2) If your student received a merit aid package that requires filling out the FAFSA. (Not all colleges require filling out the FAFSA as a requirement for receiving merit aid but some do. It has something to do with the merit aid students then being eligible for work-study, which involves the federal gov't.)

 

3) If you expect to need financial aid in the future but don't need or expect it freshman year. Some colleges will not give financial aid to students who haven't filed the FAFSA for freshman year, but, like the merit aid thing, that is dependent on the college.

 

Summary -- call the financial aid office of the college(s) in question and ask! They should be happy to listen to your specifics and tell you if you should fill it out or not.

 

:iagree: This is one thing that varies with the school. If you knew you weren't going to need or want any aid at all for any year, then no, you don't need to file a FAFSA. For anything else, check with the college.

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Some schools won't consider you for merit aid if you don't fill out FAFSA even though you know you won't qualify for need-based aid.

 

I have heard this is true but WHY?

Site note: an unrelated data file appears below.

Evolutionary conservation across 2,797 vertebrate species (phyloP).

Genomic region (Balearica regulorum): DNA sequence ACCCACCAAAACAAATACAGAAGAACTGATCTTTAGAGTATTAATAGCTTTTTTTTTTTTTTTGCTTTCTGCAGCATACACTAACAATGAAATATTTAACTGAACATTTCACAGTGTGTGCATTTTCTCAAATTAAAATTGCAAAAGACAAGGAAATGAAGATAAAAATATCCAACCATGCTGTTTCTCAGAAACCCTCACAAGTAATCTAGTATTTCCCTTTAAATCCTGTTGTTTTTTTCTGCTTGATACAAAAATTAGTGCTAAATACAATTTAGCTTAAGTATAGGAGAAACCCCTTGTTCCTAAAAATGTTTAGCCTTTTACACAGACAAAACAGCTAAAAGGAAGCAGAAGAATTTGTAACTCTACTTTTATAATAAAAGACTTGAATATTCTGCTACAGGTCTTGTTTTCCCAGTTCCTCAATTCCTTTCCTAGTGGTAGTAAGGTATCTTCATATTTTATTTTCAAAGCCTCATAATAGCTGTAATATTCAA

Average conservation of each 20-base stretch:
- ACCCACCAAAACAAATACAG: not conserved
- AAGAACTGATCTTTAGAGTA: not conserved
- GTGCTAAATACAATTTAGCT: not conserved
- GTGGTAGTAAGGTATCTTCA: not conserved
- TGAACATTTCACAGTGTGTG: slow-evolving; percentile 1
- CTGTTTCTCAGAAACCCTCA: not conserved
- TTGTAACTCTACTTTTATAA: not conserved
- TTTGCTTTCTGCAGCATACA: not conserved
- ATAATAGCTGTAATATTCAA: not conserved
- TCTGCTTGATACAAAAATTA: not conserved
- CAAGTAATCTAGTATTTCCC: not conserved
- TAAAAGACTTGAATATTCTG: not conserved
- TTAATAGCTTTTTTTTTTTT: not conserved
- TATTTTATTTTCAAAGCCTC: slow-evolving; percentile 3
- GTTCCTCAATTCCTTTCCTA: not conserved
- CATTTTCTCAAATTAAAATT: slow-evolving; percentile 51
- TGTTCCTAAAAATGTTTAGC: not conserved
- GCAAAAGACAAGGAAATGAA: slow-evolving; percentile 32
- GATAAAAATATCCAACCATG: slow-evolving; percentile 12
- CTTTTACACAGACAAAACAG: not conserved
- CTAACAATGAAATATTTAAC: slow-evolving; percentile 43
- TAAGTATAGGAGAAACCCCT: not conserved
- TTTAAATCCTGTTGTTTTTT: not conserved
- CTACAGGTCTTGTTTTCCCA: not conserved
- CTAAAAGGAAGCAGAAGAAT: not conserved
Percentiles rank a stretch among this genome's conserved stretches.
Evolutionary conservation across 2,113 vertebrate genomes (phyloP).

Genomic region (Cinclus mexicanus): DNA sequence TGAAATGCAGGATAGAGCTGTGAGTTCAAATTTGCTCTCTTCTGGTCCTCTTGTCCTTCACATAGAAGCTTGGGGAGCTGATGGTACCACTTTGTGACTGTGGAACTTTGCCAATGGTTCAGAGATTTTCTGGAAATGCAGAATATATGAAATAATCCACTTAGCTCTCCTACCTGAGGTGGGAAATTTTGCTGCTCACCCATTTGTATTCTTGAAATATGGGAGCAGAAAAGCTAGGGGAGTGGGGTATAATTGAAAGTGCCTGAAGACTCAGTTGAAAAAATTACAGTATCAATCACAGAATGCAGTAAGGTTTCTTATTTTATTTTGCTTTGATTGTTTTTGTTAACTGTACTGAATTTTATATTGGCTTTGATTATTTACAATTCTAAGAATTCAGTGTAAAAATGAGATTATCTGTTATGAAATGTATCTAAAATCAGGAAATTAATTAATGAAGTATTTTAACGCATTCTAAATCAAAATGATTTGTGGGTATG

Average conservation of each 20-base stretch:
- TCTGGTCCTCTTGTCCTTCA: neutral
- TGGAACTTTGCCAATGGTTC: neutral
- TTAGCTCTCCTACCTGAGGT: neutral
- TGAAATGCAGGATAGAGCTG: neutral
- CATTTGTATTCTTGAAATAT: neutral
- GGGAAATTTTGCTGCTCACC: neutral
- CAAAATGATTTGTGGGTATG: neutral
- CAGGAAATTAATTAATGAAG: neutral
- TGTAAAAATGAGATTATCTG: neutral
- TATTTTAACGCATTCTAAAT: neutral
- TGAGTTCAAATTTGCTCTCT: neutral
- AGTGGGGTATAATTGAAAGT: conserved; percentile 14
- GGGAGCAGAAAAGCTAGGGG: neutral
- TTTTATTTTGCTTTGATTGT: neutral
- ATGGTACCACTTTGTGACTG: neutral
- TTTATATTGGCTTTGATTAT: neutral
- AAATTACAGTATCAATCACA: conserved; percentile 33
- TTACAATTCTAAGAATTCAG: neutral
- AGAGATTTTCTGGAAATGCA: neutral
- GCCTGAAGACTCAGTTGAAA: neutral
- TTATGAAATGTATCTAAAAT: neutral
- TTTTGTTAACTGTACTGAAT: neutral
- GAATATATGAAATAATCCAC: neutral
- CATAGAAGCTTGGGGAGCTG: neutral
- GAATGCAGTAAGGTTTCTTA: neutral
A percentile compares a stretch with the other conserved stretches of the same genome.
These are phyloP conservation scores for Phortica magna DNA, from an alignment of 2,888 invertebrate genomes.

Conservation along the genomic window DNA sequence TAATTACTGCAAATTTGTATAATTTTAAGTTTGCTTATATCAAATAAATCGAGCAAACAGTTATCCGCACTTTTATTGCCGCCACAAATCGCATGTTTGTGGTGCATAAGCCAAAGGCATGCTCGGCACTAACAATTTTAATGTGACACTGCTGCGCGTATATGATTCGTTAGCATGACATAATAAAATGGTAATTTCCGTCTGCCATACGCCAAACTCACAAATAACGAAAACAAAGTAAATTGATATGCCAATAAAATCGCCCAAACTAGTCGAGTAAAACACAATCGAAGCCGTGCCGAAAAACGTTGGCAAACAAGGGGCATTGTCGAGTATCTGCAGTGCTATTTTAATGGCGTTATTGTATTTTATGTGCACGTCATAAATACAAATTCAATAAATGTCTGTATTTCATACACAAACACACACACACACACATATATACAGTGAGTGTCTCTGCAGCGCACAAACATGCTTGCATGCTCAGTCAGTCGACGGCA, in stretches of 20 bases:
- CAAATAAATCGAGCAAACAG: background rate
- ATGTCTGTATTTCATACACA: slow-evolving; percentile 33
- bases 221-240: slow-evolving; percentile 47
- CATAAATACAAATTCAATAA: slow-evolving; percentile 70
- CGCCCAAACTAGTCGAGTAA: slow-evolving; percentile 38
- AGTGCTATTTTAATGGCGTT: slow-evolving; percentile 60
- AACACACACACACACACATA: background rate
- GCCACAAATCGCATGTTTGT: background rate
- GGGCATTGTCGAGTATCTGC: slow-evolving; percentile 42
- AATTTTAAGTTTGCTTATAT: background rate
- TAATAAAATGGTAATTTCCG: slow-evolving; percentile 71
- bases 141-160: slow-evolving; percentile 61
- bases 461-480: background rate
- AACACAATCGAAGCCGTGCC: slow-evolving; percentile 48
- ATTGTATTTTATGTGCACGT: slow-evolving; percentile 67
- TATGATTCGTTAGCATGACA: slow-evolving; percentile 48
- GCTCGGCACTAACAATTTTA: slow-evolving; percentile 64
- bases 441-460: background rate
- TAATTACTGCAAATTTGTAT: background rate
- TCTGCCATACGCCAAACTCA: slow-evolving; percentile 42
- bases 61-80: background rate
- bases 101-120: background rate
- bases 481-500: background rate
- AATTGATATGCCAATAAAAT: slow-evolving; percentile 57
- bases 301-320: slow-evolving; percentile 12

What possible justification could there be for knowing your entire financial status and the personal information of the entire family in order to decide whether some teen should get MERIT aid?

 

I really don't get it.

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I have heard this is true but WHY?

 

What possible justification could there be for knowing your entire financial status and the personal information of the entire family in order to decide whether some teen should get MERIT aid?

 

I really don't get it.

 

For what it is worth it is quite common for families to make totally inaccurate assumptions about financial aid without having gone through the process. I've spoken with families who were Pell eligible but assume they'd get nothing, and families with incomes over $200,000 wonder if their kids would qualify for Pell grants. While some parents have put a lot of energy into researching the process many don't have the time for it.

 

So, one reason to have that policy in place is to help students be aware of their full range of possible options. Colleges aren't working from unlimited resources, they are trying to stretch and maximize a limited pool of money as effectively as possible to get as many qualified students as they can for their buck. In this process it makes sense to make sure students are utilizing other sources of aid they may be qualified for.